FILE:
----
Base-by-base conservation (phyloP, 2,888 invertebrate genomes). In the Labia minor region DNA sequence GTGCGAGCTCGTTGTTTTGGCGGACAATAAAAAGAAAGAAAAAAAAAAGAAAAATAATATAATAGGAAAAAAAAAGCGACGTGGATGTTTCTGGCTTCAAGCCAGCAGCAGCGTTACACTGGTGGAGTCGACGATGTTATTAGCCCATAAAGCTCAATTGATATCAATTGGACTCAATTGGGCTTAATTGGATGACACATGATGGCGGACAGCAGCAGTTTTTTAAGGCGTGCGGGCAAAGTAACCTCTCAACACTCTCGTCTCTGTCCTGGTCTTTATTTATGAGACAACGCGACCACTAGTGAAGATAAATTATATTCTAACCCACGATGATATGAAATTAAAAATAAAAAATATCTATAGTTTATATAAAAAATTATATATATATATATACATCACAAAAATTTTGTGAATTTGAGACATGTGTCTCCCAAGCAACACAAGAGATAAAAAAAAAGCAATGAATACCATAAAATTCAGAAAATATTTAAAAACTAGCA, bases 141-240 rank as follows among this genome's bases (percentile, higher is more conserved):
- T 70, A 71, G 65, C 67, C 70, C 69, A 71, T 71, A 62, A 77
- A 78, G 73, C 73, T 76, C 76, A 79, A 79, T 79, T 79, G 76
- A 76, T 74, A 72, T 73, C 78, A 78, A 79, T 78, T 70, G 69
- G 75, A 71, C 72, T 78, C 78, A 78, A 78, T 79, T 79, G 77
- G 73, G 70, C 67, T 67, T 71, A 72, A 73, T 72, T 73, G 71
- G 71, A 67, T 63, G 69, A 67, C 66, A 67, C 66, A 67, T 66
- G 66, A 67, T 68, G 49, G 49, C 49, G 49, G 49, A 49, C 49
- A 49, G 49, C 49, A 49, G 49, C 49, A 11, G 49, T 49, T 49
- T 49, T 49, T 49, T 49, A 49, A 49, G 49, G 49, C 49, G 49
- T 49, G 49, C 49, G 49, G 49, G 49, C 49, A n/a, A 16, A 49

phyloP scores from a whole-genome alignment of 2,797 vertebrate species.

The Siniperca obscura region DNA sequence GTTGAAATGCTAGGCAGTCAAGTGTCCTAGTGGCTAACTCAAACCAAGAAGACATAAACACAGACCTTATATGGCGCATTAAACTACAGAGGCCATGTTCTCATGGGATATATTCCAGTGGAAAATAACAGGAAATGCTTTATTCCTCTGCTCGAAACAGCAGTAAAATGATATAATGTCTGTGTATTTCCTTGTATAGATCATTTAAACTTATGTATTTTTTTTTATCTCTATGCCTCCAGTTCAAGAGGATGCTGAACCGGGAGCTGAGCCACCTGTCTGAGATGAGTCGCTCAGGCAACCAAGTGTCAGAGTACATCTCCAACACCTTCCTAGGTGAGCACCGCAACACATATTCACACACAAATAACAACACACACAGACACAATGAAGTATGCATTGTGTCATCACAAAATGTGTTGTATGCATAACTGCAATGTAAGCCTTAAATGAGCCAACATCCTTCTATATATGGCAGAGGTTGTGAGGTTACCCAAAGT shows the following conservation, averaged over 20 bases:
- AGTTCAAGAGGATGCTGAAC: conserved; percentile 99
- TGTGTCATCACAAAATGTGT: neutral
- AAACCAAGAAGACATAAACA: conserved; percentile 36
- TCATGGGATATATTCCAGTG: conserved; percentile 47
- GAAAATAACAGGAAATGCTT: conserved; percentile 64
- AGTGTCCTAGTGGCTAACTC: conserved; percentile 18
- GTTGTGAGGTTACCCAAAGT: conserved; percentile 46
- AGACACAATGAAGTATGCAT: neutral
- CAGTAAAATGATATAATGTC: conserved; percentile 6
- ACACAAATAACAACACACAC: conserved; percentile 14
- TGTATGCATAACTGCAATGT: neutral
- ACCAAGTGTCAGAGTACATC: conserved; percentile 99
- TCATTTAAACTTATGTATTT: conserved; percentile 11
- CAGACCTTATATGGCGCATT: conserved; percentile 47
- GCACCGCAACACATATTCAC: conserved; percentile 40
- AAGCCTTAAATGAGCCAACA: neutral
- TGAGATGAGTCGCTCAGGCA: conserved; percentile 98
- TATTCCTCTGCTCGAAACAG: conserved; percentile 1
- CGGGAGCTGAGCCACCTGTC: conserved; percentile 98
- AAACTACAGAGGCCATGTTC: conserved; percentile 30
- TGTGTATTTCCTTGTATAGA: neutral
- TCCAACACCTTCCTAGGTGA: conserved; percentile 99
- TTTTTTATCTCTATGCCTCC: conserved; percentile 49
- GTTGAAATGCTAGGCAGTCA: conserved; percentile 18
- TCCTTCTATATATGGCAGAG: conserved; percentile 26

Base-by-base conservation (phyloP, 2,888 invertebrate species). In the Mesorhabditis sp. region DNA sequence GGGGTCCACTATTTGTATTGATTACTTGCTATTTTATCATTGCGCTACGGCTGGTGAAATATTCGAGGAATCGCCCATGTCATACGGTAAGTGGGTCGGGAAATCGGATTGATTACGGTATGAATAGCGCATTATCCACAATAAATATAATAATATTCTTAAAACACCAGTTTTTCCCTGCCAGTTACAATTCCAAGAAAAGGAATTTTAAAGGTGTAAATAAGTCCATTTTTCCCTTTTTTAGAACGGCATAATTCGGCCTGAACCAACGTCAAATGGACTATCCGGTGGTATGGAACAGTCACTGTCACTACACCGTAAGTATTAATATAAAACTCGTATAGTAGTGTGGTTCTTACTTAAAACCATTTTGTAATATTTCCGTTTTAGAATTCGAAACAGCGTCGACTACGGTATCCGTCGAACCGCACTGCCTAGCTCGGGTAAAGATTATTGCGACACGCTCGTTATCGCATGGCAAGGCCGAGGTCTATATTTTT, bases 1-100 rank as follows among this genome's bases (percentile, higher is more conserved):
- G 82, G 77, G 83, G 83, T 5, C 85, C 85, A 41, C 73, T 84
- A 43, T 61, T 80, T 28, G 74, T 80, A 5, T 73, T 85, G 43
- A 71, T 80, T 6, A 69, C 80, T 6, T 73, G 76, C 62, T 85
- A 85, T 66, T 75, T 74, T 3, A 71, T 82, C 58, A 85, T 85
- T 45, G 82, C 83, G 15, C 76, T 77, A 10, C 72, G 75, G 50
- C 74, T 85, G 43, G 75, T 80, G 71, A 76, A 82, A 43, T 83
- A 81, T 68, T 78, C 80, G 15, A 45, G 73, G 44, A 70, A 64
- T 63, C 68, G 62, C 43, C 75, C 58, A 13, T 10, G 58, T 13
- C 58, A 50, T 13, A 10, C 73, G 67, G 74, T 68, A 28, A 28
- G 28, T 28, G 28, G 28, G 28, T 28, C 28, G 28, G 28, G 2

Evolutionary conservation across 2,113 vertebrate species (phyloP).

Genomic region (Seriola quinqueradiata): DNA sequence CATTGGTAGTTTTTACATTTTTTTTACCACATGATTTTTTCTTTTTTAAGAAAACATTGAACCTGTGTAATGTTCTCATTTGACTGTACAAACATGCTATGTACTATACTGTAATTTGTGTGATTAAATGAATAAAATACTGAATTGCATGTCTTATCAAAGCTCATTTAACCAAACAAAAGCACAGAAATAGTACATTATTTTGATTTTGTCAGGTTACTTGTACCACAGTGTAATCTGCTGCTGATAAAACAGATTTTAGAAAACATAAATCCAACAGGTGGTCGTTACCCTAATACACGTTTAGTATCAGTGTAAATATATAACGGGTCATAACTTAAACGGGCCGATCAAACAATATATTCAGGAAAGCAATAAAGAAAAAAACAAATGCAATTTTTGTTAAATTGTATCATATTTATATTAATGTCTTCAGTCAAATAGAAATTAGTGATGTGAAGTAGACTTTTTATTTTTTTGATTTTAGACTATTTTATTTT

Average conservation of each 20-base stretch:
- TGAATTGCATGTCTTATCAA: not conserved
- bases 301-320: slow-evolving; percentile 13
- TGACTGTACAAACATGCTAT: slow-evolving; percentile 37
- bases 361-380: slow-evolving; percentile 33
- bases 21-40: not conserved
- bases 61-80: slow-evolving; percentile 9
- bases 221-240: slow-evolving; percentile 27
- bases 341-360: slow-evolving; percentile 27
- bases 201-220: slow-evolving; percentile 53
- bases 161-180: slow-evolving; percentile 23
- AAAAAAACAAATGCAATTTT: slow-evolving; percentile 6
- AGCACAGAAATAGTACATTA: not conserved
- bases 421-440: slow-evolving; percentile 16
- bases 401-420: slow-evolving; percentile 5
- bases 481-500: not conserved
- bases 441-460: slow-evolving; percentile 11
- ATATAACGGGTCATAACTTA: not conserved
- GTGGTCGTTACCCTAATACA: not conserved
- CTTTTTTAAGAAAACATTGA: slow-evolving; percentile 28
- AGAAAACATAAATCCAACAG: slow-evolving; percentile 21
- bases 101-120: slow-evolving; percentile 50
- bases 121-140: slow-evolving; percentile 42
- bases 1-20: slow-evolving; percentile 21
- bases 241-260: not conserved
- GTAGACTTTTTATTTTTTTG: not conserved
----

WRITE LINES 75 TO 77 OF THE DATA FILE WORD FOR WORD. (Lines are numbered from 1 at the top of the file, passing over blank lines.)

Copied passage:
- bases 1-20: slow-evolving; percentile 21
- bases 241-260: not conserved
- GTAGACTTTTTATTTTTTTG: not conserved